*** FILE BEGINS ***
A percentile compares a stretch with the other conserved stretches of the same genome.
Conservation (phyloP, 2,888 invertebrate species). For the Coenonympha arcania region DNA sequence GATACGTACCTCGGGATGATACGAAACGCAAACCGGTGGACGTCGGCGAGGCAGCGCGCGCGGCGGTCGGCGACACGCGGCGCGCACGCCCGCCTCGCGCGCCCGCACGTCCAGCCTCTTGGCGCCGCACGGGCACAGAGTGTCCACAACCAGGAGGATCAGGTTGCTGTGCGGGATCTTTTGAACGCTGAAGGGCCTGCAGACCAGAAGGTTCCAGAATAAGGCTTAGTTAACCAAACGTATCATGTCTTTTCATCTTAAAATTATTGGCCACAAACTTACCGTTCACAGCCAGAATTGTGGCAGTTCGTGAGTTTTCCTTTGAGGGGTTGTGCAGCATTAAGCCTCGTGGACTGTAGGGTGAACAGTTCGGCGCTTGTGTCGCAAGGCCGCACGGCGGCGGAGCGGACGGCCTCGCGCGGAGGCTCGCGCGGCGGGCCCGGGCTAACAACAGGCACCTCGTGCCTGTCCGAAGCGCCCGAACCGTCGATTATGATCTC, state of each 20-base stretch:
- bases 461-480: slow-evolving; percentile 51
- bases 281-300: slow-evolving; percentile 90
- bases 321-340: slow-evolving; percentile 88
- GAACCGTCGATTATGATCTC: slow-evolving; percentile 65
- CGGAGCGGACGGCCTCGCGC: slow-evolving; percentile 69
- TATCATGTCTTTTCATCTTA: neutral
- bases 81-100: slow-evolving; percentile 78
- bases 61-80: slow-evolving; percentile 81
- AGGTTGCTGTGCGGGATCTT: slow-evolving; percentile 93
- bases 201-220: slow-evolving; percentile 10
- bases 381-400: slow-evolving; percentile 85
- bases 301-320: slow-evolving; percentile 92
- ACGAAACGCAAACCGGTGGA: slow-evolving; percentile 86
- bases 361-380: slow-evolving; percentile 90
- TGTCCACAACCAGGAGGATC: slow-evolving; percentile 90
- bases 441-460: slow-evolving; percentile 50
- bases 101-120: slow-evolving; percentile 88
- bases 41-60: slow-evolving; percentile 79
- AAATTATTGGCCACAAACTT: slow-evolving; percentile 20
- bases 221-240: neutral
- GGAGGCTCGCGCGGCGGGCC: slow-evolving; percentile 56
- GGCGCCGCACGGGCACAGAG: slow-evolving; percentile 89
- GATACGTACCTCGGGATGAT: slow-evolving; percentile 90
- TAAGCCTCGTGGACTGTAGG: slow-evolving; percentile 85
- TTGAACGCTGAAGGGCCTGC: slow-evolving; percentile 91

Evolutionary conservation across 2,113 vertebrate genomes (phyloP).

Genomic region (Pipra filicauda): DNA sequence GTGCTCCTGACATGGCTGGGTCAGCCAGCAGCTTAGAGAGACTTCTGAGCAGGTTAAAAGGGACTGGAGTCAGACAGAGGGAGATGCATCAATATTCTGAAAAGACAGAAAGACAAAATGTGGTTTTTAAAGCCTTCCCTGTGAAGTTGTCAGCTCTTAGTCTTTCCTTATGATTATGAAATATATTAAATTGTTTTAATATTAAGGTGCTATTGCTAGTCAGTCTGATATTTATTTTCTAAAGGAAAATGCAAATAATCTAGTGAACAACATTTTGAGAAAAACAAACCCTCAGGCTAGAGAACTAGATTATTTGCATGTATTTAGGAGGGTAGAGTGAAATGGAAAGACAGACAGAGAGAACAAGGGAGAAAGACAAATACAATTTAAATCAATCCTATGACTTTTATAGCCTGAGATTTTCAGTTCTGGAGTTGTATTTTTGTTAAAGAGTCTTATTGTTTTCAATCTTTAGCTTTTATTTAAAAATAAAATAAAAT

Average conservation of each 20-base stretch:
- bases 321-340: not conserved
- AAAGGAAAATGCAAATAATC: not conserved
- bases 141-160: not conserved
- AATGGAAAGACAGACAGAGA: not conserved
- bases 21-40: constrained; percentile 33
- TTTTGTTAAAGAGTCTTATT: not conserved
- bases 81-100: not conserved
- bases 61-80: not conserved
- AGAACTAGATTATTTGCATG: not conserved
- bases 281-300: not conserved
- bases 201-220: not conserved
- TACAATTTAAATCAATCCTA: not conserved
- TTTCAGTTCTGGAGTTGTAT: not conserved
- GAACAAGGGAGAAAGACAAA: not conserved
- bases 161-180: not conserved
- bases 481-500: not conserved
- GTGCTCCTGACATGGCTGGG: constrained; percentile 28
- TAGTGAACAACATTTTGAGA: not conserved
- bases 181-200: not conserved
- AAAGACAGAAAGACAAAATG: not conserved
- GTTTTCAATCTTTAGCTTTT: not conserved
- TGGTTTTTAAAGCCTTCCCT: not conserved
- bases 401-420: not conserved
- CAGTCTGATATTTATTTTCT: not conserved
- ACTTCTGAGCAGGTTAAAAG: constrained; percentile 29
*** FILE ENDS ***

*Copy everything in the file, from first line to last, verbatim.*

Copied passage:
A percentile compares a stretch with the other conserved stretches of the same genome.
Conservation (phyloP, 2,888 invertebrate species). For the Coenonympha arcania region DNA sequence GATACGTACCTCGGGATGATACGAAACGCAAACCGGTGGACGTCGGCGAGGCAGCGCGCGCGGCGGTCGGCGACACGCGGCGCGCACGCCCGCCTCGCGCGCCCGCACGTCCAGCCTCTTGGCGCCGCACGGGCACAGAGTGTCCACAACCAGGAGGATCAGGTTGCTGTGCGGGATCTTTTGAACGCTGAAGGGCCTGCAGACCAGAAGGTTCCAGAATAAGGCTTAGTTAACCAAACGTATCATGTCTTTTCATCTTAAAATTATTGGCCACAAACTTACCGTTCACAGCCAGAATTGTGGCAGTTCGTGAGTTTTCCTTTGAGGGGTTGTGCAGCATTAAGCCTCGTGGACTGTAGGGTGAACAGTTCGGCGCTTGTGTCGCAAGGCCGCACGGCGGCGGAGCGGACGGCCTCGCGCGGAGGCTCGCGCGGCGGGCCCGGGCTAACAACAGGCACCTCGTGCCTGTCCGAAGCGCCCGAACCGTCGATTATGATCTC, state of each 20-base stretch:
- bases 461-480: slow-evolving; percentile 51
- bases 281-300: slow-evolving; percentile 90
- bases 321-340: slow-evolving; percentile 88
- GAACCGTCGATTATGATCTC: slow-evolving; percentile 65
- CGGAGCGGACGGCCTCGCGC: slow-evolving; percentile 69
- TATCATGTCTTTTCATCTTA: neutral
- bases 81-100: slow-evolving; percentile 78
- bases 61-80: slow-evolving; percentile 81
- AGGTTGCTGTGCGGGATCTT: slow-evolving; percentile 93
- bases 201-220: slow-evolving; percentile 10
- bases 381-400: slow-evolving; percentile 85
- bases 301-320: slow-evolving; percentile 92
- ACGAAACGCAAACCGGTGGA: slow-evolving; percentile 86
- bases 361-380: slow-evolving; percentile 90
- TGTCCACAACCAGGAGGATC: slow-evolving; percentile 90
- bases 441-460: slow-evolving; percentile 50
- bases 101-120: slow-evolving; percentile 88
- bases 41-60: slow-evolving; percentile 79
- AAATTATTGGCCACAAACTT: slow-evolving; percentile 20
- bases 221-240: neutral
- GGAGGCTCGCGCGGCGGGCC: slow-evolving; percentile 56
- GGCGCCGCACGGGCACAGAG: slow-evolving; percentile 89
- GATACGTACCTCGGGATGAT: slow-evolving; percentile 90
- TAAGCCTCGTGGACTGTAGG: slow-evolving; percentile 85
- TTGAACGCTGAAGGGCCTGC: slow-evolving; percentile 91

Evolutionary conservation across 2,113 vertebrate genomes (phyloP).

Genomic region (Pipra filicauda): DNA sequence GTGCTCCTGACATGGCTGGGTCAGCCAGCAGCTTAGAGAGACTTCTGAGCAGGTTAAAAGGGACTGGAGTCAGACAGAGGGAGATGCATCAATATTCTGAAAAGACAGAAAGACAAAATGTGGTTTTTAAAGCCTTCCCTGTGAAGTTGTCAGCTCTTAGTCTTTCCTTATGATTATGAAATATATTAAATTGTTTTAATATTAAGGTGCTATTGCTAGTCAGTCTGATATTTATTTTCTAAAGGAAAATGCAAATAATCTAGTGAACAACATTTTGAGAAAAACAAACCCTCAGGCTAGAGAACTAGATTATTTGCATGTATTTAGGAGGGTAGAGTGAAATGGAAAGACAGACAGAGAGAACAAGGGAGAAAGACAAATACAATTTAAATCAATCCTATGACTTTTATAGCCTGAGATTTTCAGTTCTGGAGTTGTATTTTTGTTAAAGAGTCTTATTGTTTTCAATCTTTAGCTTTTATTTAAAAATAAAATAAAAT

Average conservation of each 20-base stretch:
- bases 321-340: not conserved
- AAAGGAAAATGCAAATAATC: not conserved
- bases 141-160: not conserved
- AATGGAAAGACAGACAGAGA: not conserved
- bases 21-40: constrained; percentile 33
- TTTTGTTAAAGAGTCTTATT: not conserved
- bases 81-100: not conserved
- bases 61-80: not conserved
- AGAACTAGATTATTTGCATG: not conserved
- bases 281-300: not conserved
- bases 201-220: not conserved
- TACAATTTAAATCAATCCTA: not conserved
- TTTCAGTTCTGGAGTTGTAT: not conserved
- GAACAAGGGAGAAAGACAAA: not conserved
- bases 161-180: not conserved
- bases 481-500: not conserved
- GTGCTCCTGACATGGCTGGG: constrained; percentile 28
- TAGTGAACAACATTTTGAGA: not conserved
- bases 181-200: not conserved
- AAAGACAGAAAGACAAAATG: not conserved
- GTTTTCAATCTTTAGCTTTT: not conserved
- TGGTTTTTAAAGCCTTCCCT: not conserved
- bases 401-420: not conserved
- CAGTCTGATATTTATTTTCT: not conserved
- ACTTCTGAGCAGGTTAAAAG: constrained; percentile 29